Hong Kong has a new major political party.
Legislator Regina Ip Lau Suk-yee yesterday inaugurated the New People's Party, pledging to chart a new path for a 'quality democratic system' and economic growth.
Ministers - including Tsang Tak-sing, Michael Suen Ming-yeung, Edward Yau Tang-wah, and Carrie Lam Cheng Yuet-ngor - were eager to shake hands and pose for pictures with Ip and deputies Michael Tien Puk-sun and Dr Louis Shih Tai-cho.
Financial Secretary John Tsang Chun-wah, who was not present, sent a bouquet to congratulate Ip on the launch of the new party, which has got off to a humble start with a membership of 266.
Ip said she appreciated officials' presence, but added: 'Business is business. Their coming here today will not affect our stance toward the government policies.'
Former chief secretary Anson Chan Fang On-sang, who defeated Ip in the 2007 Legislative Council by-election, also attended. Chan said a new political party in Hong Kong could encourage more people to take part in politics.
Liberal Party defector and now a vice-chairman of the New People's Party, Michael Tien, said: 'Many people are apathetic. They cannot find a party to truly represent them ... Hong Kong needs a rational and level-headed party that is willing to speak for the citizens.'
No Liberal Party leaders were seen yesterday. However, senior figures from the pro-democracy camp - including Audrey Eu Yuet-mee of the Civic Party, Wong Yuk-man of the League of Social Democrats, and James To Kun-sun of the Democratic Party - did show up.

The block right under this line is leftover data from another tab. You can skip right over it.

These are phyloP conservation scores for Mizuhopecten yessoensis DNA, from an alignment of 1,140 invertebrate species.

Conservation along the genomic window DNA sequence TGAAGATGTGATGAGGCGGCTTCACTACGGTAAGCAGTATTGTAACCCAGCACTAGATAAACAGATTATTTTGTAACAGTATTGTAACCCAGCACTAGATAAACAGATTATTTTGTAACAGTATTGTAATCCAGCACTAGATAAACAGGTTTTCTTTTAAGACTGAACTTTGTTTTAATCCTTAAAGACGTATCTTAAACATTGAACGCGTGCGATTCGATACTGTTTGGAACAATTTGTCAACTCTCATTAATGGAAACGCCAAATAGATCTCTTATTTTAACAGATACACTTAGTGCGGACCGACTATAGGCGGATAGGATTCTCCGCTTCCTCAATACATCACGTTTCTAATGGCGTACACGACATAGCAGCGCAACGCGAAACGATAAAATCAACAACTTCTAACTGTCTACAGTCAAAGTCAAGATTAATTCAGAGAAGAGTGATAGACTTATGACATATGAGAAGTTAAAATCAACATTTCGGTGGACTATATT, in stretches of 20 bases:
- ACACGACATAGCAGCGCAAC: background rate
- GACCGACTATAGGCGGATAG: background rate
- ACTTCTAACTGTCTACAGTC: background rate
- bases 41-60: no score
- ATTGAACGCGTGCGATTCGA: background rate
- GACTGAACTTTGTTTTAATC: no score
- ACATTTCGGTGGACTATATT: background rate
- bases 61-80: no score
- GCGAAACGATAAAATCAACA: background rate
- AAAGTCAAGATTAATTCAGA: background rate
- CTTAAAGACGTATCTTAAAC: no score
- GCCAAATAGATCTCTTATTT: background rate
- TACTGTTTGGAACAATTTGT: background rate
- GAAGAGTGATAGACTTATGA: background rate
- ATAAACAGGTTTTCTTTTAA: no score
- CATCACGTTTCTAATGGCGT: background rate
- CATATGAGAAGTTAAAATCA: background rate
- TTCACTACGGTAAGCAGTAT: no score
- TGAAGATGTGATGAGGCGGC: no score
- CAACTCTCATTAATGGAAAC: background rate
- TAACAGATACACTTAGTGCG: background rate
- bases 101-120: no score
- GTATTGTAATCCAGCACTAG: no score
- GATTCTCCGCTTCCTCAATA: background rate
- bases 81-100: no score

Widely regarded as a pro-establishment legislator, Ip said she had not discussed the formation of a party with Beijing, or sought its endorsement. But among the 15 party advisers are some pro-Beijing figures, including Business and Professionals Federation chairman Sir David Akers-Jones, and local National People's Congress deputies Fanny Law Fan Chiu-fun and Bernard Chan.
Ip dismissed speculation that she had formed the party to pave the way for her running for chief executive. 'I have not thought of other things.'
Meanwhile, Democratic Party chairman Albert Ho Chun-yan said the party was strong despite 'young turks' breaking away last month to form the NeoDemocrats. Vice-chairman Sin Chung-kai said the loss of 32 members over the past year was offset by 73 new members. 'We will field 130 candidates for the coming district council election,' he added.
Heavyweights came out to support Hong Kong's new political party
But despite the high-profile backing, the New People's Party currently has a membership of just: 266